The first time I was in Los Angeles was not for an acting job unless I compare myself to Leo and his personal investment in his role for the Revenant. Because running a marathon for someone like myself would definitely make the comparison. While I have always been a fit and healthy person, I most certainly had never been a runner. But then… Oprah did it. How many things have how many thousands of people attempted and/or accomplished because of those three words? But, this is not about Oprah, though I’m sure I’ve got a blog entry or ten about her I could write.
This blog entry is about two other people, no less influential, just slightly less in the public eye.
First up, a young teen, who was one of a dozen or more girls I had been working with as a youth counselor volunteer. She was a resident of a state-run home for troubled kids. It’s worth mentioning that the only reason I never became a resident of just such a home was because of a handful of people who took their time, talents and energy to mentor me and help steer my path a little straighter. This sweet girl knew all about my marathon training and the week before leaving for L.A. she gave me a card she had made. Inside the card, I found the funniest and most sincere words: “Good Luck Miss. Tiffany, I hope you win!”
The other person, a fellow actor who I was working in stage plays with and had met while studying on-camera technique together. She had just completed her first marathon the year before. She also gave me a card of encouragement before my first trip to LA-LA Land. Inside her card were the most practical words: “I know you can do this Tiff, and so do you. When you think you can’t remind yourself it is just one foot in front of the other and repeat.”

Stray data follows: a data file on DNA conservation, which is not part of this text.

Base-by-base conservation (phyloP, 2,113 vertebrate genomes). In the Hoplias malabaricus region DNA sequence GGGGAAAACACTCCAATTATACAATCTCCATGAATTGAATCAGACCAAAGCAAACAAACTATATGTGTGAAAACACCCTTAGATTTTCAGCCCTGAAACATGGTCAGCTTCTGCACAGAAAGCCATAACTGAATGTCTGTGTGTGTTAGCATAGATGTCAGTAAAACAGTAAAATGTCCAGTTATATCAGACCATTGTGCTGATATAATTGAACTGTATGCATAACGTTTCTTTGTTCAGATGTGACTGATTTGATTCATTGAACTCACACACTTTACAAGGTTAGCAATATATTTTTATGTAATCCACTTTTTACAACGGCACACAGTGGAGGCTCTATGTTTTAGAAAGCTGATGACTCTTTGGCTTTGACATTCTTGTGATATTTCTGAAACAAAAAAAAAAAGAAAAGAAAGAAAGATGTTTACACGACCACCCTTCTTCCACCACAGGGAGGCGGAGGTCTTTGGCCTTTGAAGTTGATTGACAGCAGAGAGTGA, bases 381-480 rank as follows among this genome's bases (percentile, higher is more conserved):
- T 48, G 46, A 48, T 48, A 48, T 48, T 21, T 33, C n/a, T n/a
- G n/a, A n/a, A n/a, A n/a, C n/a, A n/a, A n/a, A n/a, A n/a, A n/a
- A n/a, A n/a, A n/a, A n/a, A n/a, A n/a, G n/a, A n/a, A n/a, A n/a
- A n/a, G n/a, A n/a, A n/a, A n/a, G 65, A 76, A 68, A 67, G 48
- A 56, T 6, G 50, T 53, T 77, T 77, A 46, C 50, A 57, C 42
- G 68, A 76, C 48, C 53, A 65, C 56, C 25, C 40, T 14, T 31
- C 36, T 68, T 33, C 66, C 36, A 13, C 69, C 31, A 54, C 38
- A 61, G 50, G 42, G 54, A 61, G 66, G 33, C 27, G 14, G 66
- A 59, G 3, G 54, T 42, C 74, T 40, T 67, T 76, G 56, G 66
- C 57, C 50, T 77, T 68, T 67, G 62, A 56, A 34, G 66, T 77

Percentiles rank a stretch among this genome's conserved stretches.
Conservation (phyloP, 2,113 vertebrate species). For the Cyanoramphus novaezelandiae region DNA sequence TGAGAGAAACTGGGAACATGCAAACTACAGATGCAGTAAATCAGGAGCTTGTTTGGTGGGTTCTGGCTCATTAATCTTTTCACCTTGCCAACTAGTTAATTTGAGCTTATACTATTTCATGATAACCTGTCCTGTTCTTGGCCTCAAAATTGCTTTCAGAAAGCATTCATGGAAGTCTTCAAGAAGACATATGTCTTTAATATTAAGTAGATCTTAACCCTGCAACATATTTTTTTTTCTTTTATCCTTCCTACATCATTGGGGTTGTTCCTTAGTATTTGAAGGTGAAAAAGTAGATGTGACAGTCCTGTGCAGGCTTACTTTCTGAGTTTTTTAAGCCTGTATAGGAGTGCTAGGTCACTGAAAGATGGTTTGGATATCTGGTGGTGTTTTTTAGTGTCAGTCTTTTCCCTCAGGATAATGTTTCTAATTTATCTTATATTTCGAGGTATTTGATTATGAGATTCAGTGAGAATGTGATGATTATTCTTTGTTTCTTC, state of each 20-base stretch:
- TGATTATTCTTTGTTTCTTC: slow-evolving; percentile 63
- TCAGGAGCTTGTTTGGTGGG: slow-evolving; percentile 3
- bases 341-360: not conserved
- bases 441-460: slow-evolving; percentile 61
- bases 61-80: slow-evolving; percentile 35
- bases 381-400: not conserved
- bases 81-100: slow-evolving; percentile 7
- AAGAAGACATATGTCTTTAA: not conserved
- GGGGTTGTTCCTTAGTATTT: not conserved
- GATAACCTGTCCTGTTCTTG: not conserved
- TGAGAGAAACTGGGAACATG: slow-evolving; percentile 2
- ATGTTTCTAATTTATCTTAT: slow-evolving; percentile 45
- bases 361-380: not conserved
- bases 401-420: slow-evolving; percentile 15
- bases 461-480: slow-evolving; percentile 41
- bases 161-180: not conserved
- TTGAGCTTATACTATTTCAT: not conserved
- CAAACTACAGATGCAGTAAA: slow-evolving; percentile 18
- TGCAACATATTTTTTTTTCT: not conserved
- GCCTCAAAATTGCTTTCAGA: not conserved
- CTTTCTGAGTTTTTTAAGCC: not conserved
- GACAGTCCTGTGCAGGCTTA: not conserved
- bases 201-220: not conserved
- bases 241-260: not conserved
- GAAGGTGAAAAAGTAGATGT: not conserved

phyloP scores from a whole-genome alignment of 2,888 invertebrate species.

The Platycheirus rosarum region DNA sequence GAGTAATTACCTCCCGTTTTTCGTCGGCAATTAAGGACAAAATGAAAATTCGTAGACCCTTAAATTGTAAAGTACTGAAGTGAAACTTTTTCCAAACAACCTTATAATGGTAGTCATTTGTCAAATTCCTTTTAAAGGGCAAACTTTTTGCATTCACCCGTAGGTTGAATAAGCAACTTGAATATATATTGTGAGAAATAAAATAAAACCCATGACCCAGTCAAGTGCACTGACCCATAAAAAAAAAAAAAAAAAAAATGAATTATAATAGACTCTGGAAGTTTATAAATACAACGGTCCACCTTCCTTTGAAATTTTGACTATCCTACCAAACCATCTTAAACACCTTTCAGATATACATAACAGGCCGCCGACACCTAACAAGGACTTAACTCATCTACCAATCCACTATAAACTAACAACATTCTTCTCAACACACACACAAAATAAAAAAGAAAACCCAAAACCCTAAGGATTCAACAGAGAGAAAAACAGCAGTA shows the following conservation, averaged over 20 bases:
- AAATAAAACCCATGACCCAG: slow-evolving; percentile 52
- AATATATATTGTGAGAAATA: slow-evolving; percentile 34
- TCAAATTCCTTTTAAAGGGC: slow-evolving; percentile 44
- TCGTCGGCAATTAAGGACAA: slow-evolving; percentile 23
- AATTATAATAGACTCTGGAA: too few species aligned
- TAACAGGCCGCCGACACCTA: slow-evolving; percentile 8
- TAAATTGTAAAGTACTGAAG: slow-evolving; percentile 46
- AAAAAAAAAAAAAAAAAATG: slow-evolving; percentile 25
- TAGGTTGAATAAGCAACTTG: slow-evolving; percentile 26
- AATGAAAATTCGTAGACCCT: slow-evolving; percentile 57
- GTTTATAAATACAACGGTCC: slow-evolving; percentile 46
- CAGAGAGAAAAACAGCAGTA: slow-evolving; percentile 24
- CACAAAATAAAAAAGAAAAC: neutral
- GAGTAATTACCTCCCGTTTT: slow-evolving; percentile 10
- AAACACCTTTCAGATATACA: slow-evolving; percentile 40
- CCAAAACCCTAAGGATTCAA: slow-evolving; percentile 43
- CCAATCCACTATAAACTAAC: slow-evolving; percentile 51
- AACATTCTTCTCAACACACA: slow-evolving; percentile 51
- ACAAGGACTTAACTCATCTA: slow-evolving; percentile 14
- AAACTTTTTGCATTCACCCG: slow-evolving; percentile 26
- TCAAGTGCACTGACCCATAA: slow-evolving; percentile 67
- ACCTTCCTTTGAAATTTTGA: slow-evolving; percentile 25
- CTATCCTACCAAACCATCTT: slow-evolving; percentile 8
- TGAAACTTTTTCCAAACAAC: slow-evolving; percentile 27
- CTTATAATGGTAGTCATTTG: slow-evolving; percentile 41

I’ve been in my share of classes and workshops and lectures. I’ve studied with seasoned pros and not-so-seasoned joes. As a storyteller, every day is a study of the human experience in its always evolving state of being. Now, as I reflect on this picture of myself, twenty years have passed and so much has come and gone with each year. But the advice from those two women, each so different from the other, is something that I carry with me every day. Be so bold to take up the call of the adventure – believing I can win – and when it is a struggle and I’m convinced I won’t last another moment, remind myself to take it one thing, one step, at a time. And then repeat.